Enter a search term below to search the Austin Monitor.
Friday, October 8, 2021 by Seth Smalley
In one-time move, county restores funding to social service group
On Tuesday, the Travis County Commissioners Court granted a $200,000 funding request for one year from Asian Family Support Services of Austin. While the resolution was passed unanimously, several commissioners and lamented the lack of procedure of the motion, given that several other groups in need had lost or been denied funding earlier this year due to a directive issued by Governor Abbott. However, all commissioners spoke in favor of the group, reiterating that their issue was entirely with the process, not AFSSA.
According to the AFSSA website, the organization “supports survivors of domestic violence and sexual assault with free, confidential services.”
Twelve speakers in favor of AFSSA were present in court, but voluntarily abstained from speaking because of time constraints and the recognition that commissioners were already voting unanimously to fund the organization.
“I’m very supportive. The organization does incredibly important and unique work,” Commissioner Brigid Shea said. “And we do know that other groups lost funding … we don’t have a criteria for saying no to other groups.”
Though the initial request from AFSSA was for two years, commissioners agreed to administer funding only on a per-year basis due to county budget constraints. According to a document obtained by the Austin Monitor, which details CAPCOG funding recommendations imposed by Governor Abbott (because the competitive process is a joint effort between CAPCOG and the state), AFSSA was granted just 35 percent of the initial amount of money it requested from CAPCOG. While AFSSA was among the most impacted by the Governor’s funding directive,
over 25 15 projects experienced similar reductions.
Shea called on the state to help by distributing some of its $16 billion in unused federal assistance.
“Of the city, the county and the state, we have the least amount of funding,” Shea said. “The state should really be stepping up more, considering that they’re sitting on $16 billion that came from the federal government that they never allocated to anybody.”
Other county organizations that had funding impacts earlier in the year include the SAFE Alliance, Volunteer Legal Services of Central Texas, Helping Hand Home for Children, and American Gateways.
An additional $200,000 for an additional year of funding is expected to be reviewed in the 2023 fiscal budget, but it’s still up the air whether the county will be able to afford it.
“As we’ve discussed offline, any support we can give the Legislature trying to get that second year from them, or anything we can do along those lines, please let us know,” County Judge Andy Brown said.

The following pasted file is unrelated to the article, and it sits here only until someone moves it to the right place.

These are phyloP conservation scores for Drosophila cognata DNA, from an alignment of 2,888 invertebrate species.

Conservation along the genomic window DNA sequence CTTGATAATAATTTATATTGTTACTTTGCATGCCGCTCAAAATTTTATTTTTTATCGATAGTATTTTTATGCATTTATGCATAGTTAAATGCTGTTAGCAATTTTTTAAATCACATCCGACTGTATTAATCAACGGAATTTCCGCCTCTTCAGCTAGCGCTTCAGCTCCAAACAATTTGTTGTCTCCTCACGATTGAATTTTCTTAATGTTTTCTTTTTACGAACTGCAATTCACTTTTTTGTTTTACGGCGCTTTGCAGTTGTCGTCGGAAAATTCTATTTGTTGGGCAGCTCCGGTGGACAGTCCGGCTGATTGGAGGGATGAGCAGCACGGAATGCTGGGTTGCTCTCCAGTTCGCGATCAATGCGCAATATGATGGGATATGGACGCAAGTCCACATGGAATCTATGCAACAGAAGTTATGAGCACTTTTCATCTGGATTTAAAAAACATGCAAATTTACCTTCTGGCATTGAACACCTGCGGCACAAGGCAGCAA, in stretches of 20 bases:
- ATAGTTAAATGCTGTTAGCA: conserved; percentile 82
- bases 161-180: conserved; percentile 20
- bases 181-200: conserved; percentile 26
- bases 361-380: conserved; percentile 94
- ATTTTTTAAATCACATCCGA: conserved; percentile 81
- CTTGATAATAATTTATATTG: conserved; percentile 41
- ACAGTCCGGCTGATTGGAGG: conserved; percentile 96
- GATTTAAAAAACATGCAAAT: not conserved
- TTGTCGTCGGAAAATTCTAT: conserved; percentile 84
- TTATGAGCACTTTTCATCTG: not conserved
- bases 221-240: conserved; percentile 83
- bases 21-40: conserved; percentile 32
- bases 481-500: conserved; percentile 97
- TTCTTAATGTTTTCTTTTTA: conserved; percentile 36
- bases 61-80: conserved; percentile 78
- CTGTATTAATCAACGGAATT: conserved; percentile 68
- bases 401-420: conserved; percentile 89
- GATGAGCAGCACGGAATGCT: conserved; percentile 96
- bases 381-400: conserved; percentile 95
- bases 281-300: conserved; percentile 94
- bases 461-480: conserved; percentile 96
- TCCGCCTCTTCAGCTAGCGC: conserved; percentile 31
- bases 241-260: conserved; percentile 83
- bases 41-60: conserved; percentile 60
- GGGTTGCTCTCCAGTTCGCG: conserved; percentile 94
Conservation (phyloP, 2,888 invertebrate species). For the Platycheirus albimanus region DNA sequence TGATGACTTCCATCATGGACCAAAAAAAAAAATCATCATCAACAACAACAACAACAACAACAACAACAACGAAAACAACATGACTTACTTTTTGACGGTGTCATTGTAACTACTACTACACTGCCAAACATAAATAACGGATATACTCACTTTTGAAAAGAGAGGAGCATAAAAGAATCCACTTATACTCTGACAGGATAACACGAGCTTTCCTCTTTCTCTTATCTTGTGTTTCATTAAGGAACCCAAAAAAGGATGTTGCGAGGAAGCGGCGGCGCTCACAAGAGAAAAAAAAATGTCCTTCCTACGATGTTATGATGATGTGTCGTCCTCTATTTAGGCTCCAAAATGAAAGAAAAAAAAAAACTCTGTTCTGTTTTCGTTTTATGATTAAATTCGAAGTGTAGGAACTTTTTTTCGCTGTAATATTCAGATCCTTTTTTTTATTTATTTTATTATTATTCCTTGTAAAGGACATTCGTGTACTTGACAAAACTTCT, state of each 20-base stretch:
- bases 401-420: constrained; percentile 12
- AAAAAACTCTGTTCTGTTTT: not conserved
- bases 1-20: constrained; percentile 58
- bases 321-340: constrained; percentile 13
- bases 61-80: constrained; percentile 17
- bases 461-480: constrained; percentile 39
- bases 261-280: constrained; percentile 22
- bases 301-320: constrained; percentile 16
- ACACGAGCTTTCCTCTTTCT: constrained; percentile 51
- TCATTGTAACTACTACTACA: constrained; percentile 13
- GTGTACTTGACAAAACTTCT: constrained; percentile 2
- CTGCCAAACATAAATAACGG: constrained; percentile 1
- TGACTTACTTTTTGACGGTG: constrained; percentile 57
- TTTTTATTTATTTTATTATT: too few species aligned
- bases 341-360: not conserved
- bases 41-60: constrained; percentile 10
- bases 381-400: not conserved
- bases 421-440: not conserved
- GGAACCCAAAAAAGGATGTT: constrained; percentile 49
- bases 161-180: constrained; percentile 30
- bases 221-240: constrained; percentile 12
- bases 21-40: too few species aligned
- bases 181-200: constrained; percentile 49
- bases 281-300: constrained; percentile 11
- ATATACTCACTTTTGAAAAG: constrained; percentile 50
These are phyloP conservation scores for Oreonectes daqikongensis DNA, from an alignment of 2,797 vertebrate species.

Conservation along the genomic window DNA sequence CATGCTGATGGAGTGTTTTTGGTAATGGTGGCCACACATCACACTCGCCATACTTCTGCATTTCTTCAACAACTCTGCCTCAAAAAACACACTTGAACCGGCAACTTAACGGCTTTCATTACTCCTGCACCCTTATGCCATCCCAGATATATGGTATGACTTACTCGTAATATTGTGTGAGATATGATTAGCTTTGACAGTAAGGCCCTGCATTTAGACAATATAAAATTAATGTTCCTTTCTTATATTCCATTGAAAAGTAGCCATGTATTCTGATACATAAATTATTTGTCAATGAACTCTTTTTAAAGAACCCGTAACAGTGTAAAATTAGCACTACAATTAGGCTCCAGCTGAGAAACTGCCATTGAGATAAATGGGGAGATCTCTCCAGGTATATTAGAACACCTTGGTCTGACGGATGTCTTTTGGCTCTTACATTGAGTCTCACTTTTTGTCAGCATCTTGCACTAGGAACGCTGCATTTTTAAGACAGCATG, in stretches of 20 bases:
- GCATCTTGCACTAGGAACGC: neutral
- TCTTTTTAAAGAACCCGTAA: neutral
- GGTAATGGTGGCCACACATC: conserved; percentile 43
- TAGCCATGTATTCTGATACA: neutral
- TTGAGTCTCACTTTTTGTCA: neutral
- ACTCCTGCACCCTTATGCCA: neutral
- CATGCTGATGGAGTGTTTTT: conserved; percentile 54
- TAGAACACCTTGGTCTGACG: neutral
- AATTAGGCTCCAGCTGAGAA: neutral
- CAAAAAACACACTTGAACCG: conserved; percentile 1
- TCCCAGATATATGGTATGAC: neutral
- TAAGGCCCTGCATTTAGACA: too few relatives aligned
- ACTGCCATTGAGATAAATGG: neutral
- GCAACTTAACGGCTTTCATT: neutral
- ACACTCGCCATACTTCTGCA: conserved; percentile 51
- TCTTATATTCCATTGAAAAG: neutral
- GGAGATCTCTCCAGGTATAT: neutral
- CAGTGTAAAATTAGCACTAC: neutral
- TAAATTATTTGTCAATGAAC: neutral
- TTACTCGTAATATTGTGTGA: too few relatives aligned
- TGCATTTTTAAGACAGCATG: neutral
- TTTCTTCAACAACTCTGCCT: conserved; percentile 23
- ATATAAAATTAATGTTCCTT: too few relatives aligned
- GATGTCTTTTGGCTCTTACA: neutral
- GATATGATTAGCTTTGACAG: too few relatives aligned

Commissioner Ann Howard asked about the possibility of securing the second round of funding from a $4 million chunk of American Rescue Plan Act money, allocated specifically for one-time nonprofit funding in the county. County executive Jessica Rio maintained that, initially, the AFSSA allocation did not appear to meet the standard for ARPA dollars, but that county staff would be open to looking closer. However, as an AFSSA representative noted to the Austin Monitor, Treasury guidance from the National Association of Counties lists evidence-based domestic violence programs as eligible.
“We have made a recommendation on the General Fund, one-time funding instead. If the court wishes us to look at that closer, we would have to do a full review,” Rio said.
Local advocate Zenobia Joseph called in to voice her opposition to the funding for many of the same reasons stated by Shea.
“I ask you to recognize the need to deal with requests for proposals and to allow all organizations that have a shortfall to come to court,” Joseph said, referring to the organizations that had funding impacts as a result of the CAPCOG directive.
The headline of this story has been changed to more accurately reflect the work of AFSSA. The article has been corrected to clarify misstatements made during the meeting, the funding process, and to note that the funding directive came from Governor Abbott
Editor’s Note: Andy Brown is on the board of the Capital of Texas Media Foundation, the parent nonprofit of the Austin Monitor.
The Austin Monitor’s work is made possible by donations from the community. Though our reporting covers donors from time to time, we are careful to keep business and editorial efforts separate while maintaining transparency. A complete list of donors is available here, and our code of ethics is explained here.
Do you like this story?
There are so many important stories we don't get to write. As a nonprofit journalism source, every contributed dollar helps us provide you more coverage. Do your part by joining our subscribers in supporting our reporters' work.
Key Players & Topics In This Article
Travis County Commissioners Court: The legislative body for Travis County. It includes representatives from the four Travis County Precincts, as well as the County Judge. The County Judge serves as the chair of the Court.